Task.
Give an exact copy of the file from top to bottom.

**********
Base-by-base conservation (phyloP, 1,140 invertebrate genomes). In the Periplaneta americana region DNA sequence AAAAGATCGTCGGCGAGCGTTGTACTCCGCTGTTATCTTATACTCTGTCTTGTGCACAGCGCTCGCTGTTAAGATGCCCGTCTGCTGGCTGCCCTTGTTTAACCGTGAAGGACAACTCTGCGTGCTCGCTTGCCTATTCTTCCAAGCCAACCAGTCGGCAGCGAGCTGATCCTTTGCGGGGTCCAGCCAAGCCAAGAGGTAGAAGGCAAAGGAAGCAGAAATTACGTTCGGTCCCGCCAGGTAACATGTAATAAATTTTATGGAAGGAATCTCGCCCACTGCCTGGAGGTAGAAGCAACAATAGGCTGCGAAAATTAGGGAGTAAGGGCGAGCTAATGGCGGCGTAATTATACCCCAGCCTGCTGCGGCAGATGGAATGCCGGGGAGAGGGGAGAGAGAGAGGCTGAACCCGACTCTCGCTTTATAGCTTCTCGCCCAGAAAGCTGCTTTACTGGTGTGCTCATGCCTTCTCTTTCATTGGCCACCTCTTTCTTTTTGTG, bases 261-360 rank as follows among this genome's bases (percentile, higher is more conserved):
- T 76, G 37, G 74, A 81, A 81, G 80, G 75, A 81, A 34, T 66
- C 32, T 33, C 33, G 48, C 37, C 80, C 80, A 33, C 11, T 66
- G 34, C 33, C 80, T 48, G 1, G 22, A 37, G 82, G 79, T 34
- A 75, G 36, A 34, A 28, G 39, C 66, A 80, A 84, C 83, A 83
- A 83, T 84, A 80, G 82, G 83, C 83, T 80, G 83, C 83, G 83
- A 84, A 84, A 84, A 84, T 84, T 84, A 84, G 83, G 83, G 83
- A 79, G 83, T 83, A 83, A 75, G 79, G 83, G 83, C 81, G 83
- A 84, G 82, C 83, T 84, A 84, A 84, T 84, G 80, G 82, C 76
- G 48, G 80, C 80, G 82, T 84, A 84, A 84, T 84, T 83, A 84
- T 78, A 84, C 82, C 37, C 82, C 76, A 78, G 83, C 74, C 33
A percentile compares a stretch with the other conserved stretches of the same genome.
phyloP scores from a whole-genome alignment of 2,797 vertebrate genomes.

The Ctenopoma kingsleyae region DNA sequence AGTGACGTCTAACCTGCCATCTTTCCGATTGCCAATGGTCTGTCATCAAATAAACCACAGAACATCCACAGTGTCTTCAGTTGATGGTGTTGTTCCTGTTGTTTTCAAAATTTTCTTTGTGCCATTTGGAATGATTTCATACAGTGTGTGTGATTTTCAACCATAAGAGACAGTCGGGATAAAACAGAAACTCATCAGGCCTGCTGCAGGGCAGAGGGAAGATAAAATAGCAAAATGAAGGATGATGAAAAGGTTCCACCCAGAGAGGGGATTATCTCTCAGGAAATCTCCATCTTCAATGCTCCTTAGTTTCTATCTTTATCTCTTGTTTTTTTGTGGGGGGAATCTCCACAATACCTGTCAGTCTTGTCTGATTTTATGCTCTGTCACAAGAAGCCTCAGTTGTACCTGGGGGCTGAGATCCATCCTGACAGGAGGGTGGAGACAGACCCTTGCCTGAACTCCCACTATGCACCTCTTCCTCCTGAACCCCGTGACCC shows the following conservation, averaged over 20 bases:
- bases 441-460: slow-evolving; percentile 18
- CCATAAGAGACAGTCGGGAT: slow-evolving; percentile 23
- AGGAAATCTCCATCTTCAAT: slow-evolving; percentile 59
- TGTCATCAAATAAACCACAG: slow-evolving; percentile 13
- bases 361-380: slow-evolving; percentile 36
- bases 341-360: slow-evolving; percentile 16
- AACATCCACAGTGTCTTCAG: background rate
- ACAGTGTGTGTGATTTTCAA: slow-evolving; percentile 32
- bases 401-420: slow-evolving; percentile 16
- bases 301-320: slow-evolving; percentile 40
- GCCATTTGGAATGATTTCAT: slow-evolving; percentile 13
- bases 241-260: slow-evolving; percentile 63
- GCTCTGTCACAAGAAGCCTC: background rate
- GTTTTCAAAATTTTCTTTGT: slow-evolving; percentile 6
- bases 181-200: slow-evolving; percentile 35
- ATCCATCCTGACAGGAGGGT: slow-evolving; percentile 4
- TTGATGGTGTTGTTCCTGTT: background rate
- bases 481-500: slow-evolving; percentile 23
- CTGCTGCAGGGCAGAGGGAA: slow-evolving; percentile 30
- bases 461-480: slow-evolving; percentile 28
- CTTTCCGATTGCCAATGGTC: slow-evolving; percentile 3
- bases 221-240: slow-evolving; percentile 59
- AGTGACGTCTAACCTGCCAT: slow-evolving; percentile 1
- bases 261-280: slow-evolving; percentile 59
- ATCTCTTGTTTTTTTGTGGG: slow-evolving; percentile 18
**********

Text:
Base-by-base conservation (phyloP, 1,140 invertebrate genomes). In the Periplaneta americana region DNA sequence AAAAGATCGTCGGCGAGCGTTGTACTCCGCTGTTATCTTATACTCTGTCTTGTGCACAGCGCTCGCTGTTAAGATGCCCGTCTGCTGGCTGCCCTTGTTTAACCGTGAAGGACAACTCTGCGTGCTCGCTTGCCTATTCTTCCAAGCCAACCAGTCGGCAGCGAGCTGATCCTTTGCGGGGTCCAGCCAAGCCAAGAGGTAGAAGGCAAAGGAAGCAGAAATTACGTTCGGTCCCGCCAGGTAACATGTAATAAATTTTATGGAAGGAATCTCGCCCACTGCCTGGAGGTAGAAGCAACAATAGGCTGCGAAAATTAGGGAGTAAGGGCGAGCTAATGGCGGCGTAATTATACCCCAGCCTGCTGCGGCAGATGGAATGCCGGGGAGAGGGGAGAGAGAGAGGCTGAACCCGACTCTCGCTTTATAGCTTCTCGCCCAGAAAGCTGCTTTACTGGTGTGCTCATGCCTTCTCTTTCATTGGCCACCTCTTTCTTTTTGTG, bases 261-360 rank as follows among this genome's bases (percentile, higher is more conserved):
- T 76, G 37, G 74, A 81, A 81, G 80, G 75, A 81, A 34, T 66
- C 32, T 33, C 33, G 48, C 37, C 80, C 80, A 33, C 11, T 66
- G 34, C 33, C 80, T 48, G 1, G 22, A 37, G 82, G 79, T 34
- A 75, G 36, A 34, A 28, G 39, C 66, A 80, A 84, C 83, A 83
- A 83, T 84, A 80, G 82, G 83, C 83, T 80, G 83, C 83, G 83
- A 84, A 84, A 84, A 84, T 84, T 84, A 84, G 83, G 83, G 83
- A 79, G 83, T 83, A 83, A 75, G 79, G 83, G 83, C 81, G 83
- A 84, G 82, C 83, T 84, A 84, A 84, T 84, G 80, G 82, C 76
- G 48, G 80, C 80, G 82, T 84, A 84, A 84, T 84, T 83, A 84
- T 78, A 84, C 82, C 37, C 82, C 76, A 78, G 83, C 74, C 33
A percentile compares a stretch with the other conserved stretches of the same genome.
phyloP scores from a whole-genome alignment of 2,797 vertebrate genomes.

The Ctenopoma kingsleyae region DNA sequence AGTGACGTCTAACCTGCCATCTTTCCGATTGCCAATGGTCTGTCATCAAATAAACCACAGAACATCCACAGTGTCTTCAGTTGATGGTGTTGTTCCTGTTGTTTTCAAAATTTTCTTTGTGCCATTTGGAATGATTTCATACAGTGTGTGTGATTTTCAACCATAAGAGACAGTCGGGATAAAACAGAAACTCATCAGGCCTGCTGCAGGGCAGAGGGAAGATAAAATAGCAAAATGAAGGATGATGAAAAGGTTCCACCCAGAGAGGGGATTATCTCTCAGGAAATCTCCATCTTCAATGCTCCTTAGTTTCTATCTTTATCTCTTGTTTTTTTGTGGGGGGAATCTCCACAATACCTGTCAGTCTTGTCTGATTTTATGCTCTGTCACAAGAAGCCTCAGTTGTACCTGGGGGCTGAGATCCATCCTGACAGGAGGGTGGAGACAGACCCTTGCCTGAACTCCCACTATGCACCTCTTCCTCCTGAACCCCGTGACCC shows the following conservation, averaged over 20 bases:
- bases 441-460: slow-evolving; percentile 18
- CCATAAGAGACAGTCGGGAT: slow-evolving; percentile 23
- AGGAAATCTCCATCTTCAAT: slow-evolving; percentile 59
- TGTCATCAAATAAACCACAG: slow-evolving; percentile 13
- bases 361-380: slow-evolving; percentile 36
- bases 341-360: slow-evolving; percentile 16
- AACATCCACAGTGTCTTCAG: background rate
- ACAGTGTGTGTGATTTTCAA: slow-evolving; percentile 32
- bases 401-420: slow-evolving; percentile 16
- bases 301-320: slow-evolving; percentile 40
- GCCATTTGGAATGATTTCAT: slow-evolving; percentile 13
- bases 241-260: slow-evolving; percentile 63
- GCTCTGTCACAAGAAGCCTC: background rate
- GTTTTCAAAATTTTCTTTGT: slow-evolving; percentile 6
- bases 181-200: slow-evolving; percentile 35
- ATCCATCCTGACAGGAGGGT: slow-evolving; percentile 4
- TTGATGGTGTTGTTCCTGTT: background rate
- bases 481-500: slow-evolving; percentile 23
- CTGCTGCAGGGCAGAGGGAA: slow-evolving; percentile 30
- bases 461-480: slow-evolving; percentile 28
- CTTTCCGATTGCCAATGGTC: slow-evolving; percentile 3
- bases 221-240: slow-evolving; percentile 59
- AGTGACGTCTAACCTGCCAT: slow-evolving; percentile 1
- bases 261-280: slow-evolving; percentile 59
- ATCTCTTGTTTTTTTGTGGG: slow-evolving; percentile 18